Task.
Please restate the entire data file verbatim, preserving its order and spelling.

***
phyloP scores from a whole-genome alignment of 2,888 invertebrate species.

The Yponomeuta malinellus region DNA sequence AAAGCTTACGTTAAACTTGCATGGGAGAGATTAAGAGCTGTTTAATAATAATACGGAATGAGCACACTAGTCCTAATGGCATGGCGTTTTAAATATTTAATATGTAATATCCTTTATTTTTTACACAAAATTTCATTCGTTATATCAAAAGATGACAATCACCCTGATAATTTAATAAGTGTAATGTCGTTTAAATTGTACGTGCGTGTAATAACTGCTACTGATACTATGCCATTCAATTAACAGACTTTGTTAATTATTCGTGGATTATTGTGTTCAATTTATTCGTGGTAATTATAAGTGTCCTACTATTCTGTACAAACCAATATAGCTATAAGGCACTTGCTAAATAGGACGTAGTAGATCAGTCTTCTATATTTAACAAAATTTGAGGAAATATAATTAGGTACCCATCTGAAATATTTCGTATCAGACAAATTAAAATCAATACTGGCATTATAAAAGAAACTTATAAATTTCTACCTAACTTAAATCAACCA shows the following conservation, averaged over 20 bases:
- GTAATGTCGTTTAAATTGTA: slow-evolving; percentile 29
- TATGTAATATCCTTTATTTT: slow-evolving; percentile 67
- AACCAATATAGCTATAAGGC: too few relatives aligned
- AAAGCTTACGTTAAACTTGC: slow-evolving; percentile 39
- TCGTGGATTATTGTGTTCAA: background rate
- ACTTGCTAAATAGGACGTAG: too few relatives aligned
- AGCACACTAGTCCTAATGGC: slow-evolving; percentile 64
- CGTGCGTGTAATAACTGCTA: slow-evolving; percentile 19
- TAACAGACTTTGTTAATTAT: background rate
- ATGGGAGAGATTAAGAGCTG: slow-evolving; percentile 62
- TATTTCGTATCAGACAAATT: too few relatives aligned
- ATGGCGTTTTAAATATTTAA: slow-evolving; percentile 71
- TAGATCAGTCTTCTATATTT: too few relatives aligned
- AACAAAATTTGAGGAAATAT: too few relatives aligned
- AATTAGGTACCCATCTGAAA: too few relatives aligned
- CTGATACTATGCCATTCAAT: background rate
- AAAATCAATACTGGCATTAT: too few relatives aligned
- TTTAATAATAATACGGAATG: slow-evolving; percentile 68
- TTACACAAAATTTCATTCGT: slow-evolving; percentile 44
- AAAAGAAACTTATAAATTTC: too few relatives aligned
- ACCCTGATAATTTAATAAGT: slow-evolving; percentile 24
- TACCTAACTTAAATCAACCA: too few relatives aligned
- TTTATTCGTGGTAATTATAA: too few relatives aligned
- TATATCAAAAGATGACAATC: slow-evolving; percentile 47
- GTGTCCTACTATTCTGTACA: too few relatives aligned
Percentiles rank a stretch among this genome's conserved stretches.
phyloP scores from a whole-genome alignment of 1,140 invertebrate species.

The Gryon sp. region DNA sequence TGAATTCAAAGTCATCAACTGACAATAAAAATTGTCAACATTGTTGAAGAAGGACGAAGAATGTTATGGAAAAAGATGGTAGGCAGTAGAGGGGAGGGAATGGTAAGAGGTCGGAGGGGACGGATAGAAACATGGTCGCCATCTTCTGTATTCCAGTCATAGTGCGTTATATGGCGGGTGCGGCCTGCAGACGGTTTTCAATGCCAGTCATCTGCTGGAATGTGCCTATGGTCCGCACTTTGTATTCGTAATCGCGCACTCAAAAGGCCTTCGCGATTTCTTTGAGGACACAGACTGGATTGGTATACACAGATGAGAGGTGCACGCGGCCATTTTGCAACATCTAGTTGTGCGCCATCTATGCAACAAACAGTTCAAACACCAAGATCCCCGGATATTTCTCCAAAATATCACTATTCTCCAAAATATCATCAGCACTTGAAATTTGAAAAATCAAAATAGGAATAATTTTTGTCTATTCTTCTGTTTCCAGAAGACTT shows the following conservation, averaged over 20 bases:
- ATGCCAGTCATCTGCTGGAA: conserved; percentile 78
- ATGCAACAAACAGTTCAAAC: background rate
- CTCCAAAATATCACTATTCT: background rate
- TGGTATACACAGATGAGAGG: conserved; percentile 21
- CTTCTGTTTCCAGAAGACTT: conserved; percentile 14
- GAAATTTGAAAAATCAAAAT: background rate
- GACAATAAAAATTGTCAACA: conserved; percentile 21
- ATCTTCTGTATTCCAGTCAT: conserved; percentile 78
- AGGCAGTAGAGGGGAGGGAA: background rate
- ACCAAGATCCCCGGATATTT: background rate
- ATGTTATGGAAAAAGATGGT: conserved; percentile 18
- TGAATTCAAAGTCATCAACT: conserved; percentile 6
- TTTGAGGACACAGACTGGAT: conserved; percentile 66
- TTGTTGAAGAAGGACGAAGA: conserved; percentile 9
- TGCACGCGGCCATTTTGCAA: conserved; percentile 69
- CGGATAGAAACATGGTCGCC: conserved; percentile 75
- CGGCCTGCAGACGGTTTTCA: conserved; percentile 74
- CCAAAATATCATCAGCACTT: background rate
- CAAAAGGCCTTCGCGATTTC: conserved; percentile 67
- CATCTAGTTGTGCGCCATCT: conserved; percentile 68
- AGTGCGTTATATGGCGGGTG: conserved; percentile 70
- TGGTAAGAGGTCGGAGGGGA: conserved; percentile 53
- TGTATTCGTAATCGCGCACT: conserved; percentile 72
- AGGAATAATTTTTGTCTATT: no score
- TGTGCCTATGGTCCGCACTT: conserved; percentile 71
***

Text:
phyloP scores from a whole-genome alignment of 2,888 invertebrate species.

The Yponomeuta malinellus region DNA sequence AAAGCTTACGTTAAACTTGCATGGGAGAGATTAAGAGCTGTTTAATAATAATACGGAATGAGCACACTAGTCCTAATGGCATGGCGTTTTAAATATTTAATATGTAATATCCTTTATTTTTTACACAAAATTTCATTCGTTATATCAAAAGATGACAATCACCCTGATAATTTAATAAGTGTAATGTCGTTTAAATTGTACGTGCGTGTAATAACTGCTACTGATACTATGCCATTCAATTAACAGACTTTGTTAATTATTCGTGGATTATTGTGTTCAATTTATTCGTGGTAATTATAAGTGTCCTACTATTCTGTACAAACCAATATAGCTATAAGGCACTTGCTAAATAGGACGTAGTAGATCAGTCTTCTATATTTAACAAAATTTGAGGAAATATAATTAGGTACCCATCTGAAATATTTCGTATCAGACAAATTAAAATCAATACTGGCATTATAAAAGAAACTTATAAATTTCTACCTAACTTAAATCAACCA shows the following conservation, averaged over 20 bases:
- GTAATGTCGTTTAAATTGTA: slow-evolving; percentile 29
- TATGTAATATCCTTTATTTT: slow-evolving; percentile 67
- AACCAATATAGCTATAAGGC: too few relatives aligned
- AAAGCTTACGTTAAACTTGC: slow-evolving; percentile 39
- TCGTGGATTATTGTGTTCAA: background rate
- ACTTGCTAAATAGGACGTAG: too few relatives aligned
- AGCACACTAGTCCTAATGGC: slow-evolving; percentile 64
- CGTGCGTGTAATAACTGCTA: slow-evolving; percentile 19
- TAACAGACTTTGTTAATTAT: background rate
- ATGGGAGAGATTAAGAGCTG: slow-evolving; percentile 62
- TATTTCGTATCAGACAAATT: too few relatives aligned
- ATGGCGTTTTAAATATTTAA: slow-evolving; percentile 71
- TAGATCAGTCTTCTATATTT: too few relatives aligned
- AACAAAATTTGAGGAAATAT: too few relatives aligned
- AATTAGGTACCCATCTGAAA: too few relatives aligned
- CTGATACTATGCCATTCAAT: background rate
- AAAATCAATACTGGCATTAT: too few relatives aligned
- TTTAATAATAATACGGAATG: slow-evolving; percentile 68
- TTACACAAAATTTCATTCGT: slow-evolving; percentile 44
- AAAAGAAACTTATAAATTTC: too few relatives aligned
- ACCCTGATAATTTAATAAGT: slow-evolving; percentile 24
- TACCTAACTTAAATCAACCA: too few relatives aligned
- TTTATTCGTGGTAATTATAA: too few relatives aligned
- TATATCAAAAGATGACAATC: slow-evolving; percentile 47
- GTGTCCTACTATTCTGTACA: too few relatives aligned
Percentiles rank a stretch among this genome's conserved stretches.
phyloP scores from a whole-genome alignment of 1,140 invertebrate species.

The Gryon sp. region DNA sequence TGAATTCAAAGTCATCAACTGACAATAAAAATTGTCAACATTGTTGAAGAAGGACGAAGAATGTTATGGAAAAAGATGGTAGGCAGTAGAGGGGAGGGAATGGTAAGAGGTCGGAGGGGACGGATAGAAACATGGTCGCCATCTTCTGTATTCCAGTCATAGTGCGTTATATGGCGGGTGCGGCCTGCAGACGGTTTTCAATGCCAGTCATCTGCTGGAATGTGCCTATGGTCCGCACTTTGTATTCGTAATCGCGCACTCAAAAGGCCTTCGCGATTTCTTTGAGGACACAGACTGGATTGGTATACACAGATGAGAGGTGCACGCGGCCATTTTGCAACATCTAGTTGTGCGCCATCTATGCAACAAACAGTTCAAACACCAAGATCCCCGGATATTTCTCCAAAATATCACTATTCTCCAAAATATCATCAGCACTTGAAATTTGAAAAATCAAAATAGGAATAATTTTTGTCTATTCTTCTGTTTCCAGAAGACTT shows the following conservation, averaged over 20 bases:
- ATGCCAGTCATCTGCTGGAA: conserved; percentile 78
- ATGCAACAAACAGTTCAAAC: background rate
- CTCCAAAATATCACTATTCT: background rate
- TGGTATACACAGATGAGAGG: conserved; percentile 21
- CTTCTGTTTCCAGAAGACTT: conserved; percentile 14
- GAAATTTGAAAAATCAAAAT: background rate
- GACAATAAAAATTGTCAACA: conserved; percentile 21
- ATCTTCTGTATTCCAGTCAT: conserved; percentile 78
- AGGCAGTAGAGGGGAGGGAA: background rate
- ACCAAGATCCCCGGATATTT: background rate
- ATGTTATGGAAAAAGATGGT: conserved; percentile 18
- TGAATTCAAAGTCATCAACT: conserved; percentile 6
- TTTGAGGACACAGACTGGAT: conserved; percentile 66
- TTGTTGAAGAAGGACGAAGA: conserved; percentile 9
- TGCACGCGGCCATTTTGCAA: conserved; percentile 69
- CGGATAGAAACATGGTCGCC: conserved; percentile 75
- CGGCCTGCAGACGGTTTTCA: conserved; percentile 74
- CCAAAATATCATCAGCACTT: background rate
- CAAAAGGCCTTCGCGATTTC: conserved; percentile 67
- CATCTAGTTGTGCGCCATCT: conserved; percentile 68
- AGTGCGTTATATGGCGGGTG: conserved; percentile 70
- TGGTAAGAGGTCGGAGGGGA: conserved; percentile 53
- TGTATTCGTAATCGCGCACT: conserved; percentile 72
- AGGAATAATTTTTGTCTATT: no score
- TGTGCCTATGGTCCGCACTT: conserved; percentile 71